“Dairy Manure Waste Management at Petit Merlo Dairy Farm - Composting and Biogas to Energy Recovery Facility”
“Dairy Manure Waste Management at Petit Merlo Dairy Farm - Composting and Biogas to Energy Recovery Facility”

The operation of a dairy farm in Mauritius will be beneficial for the product of fresh milk for local supply and hence reduce dependence on importation. The Petit Merlo farm intends to start with 50 cows initially, to reach 400 cows within 7 years with a yearly production of 1.2M litres of milk in year 7. The project is in line with the objective of the government to increase our self-sufficiency from the actual two percent, corresponding 3.2M litres to twelve percent in 2015( Blueprint for a Sustainable Diversified Agri Food Strategy for Mauritius (2008-2015). The milk production from January to June 2008 was 1,750,000 litres (CSO, Economic and Social Indicators 2008).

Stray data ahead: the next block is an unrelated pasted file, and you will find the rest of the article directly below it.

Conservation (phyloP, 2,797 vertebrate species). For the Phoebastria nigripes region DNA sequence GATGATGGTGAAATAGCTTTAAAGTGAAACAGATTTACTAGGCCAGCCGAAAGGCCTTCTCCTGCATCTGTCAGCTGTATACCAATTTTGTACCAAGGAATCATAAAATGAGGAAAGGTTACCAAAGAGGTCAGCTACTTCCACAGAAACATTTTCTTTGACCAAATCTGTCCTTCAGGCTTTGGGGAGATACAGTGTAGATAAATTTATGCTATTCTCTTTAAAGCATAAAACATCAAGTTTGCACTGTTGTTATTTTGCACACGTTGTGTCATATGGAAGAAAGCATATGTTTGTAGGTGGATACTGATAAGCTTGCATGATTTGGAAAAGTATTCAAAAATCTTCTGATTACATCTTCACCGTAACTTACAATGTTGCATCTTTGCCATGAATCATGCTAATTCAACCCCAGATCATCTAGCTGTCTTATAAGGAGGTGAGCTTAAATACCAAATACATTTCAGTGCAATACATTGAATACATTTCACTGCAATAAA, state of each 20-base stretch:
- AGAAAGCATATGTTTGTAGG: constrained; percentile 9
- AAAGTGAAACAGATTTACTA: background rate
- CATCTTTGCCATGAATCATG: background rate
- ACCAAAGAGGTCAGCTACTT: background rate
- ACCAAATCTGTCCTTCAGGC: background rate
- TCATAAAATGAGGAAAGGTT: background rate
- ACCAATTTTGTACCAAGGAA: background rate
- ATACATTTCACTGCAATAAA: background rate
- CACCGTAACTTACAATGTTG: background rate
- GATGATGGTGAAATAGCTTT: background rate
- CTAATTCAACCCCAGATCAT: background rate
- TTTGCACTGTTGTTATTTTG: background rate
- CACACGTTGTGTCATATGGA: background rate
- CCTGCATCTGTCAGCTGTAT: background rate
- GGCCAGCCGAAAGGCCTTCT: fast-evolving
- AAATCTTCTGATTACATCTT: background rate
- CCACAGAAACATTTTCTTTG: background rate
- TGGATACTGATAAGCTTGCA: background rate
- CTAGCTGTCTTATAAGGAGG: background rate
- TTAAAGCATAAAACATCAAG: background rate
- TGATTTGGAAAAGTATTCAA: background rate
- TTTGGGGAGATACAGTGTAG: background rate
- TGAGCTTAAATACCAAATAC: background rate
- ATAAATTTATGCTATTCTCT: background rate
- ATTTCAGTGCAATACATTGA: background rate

However, it will lead to the production of solid and liquid wastes that requires proper treatment and disposal. Traditional practices mainly relied on the agronomic use of dairy wastes which include storage and spreading in the fields and use of the liquid effluent for irrigation for crop production. Although these methods are highly effective in nutrients recycling, it has been reported as being objectionable in terms of odour and to cause nitrates pollution of underground water and water bodies.

Furthermore, the dairy farm proposed by the cooperative is situated in proximity to a water table. Hence, the management of wastes, be it solid or liquid is of crucial importance to avoid contamination, which is irreversible. This project will ensure adequate protection through the composting and biogas treatment of the dairy wastes.

Another major pollution from dairy farms is the emission of methane. A review of agricultural emission data shows that the majority of CH4 from dairy farms is created through enteric fermentation, followed by emissions from manure storages. In fact, it is believed that 63% are from enteric fermentation and 30% from manure storages (Energy Information Administration, 2006).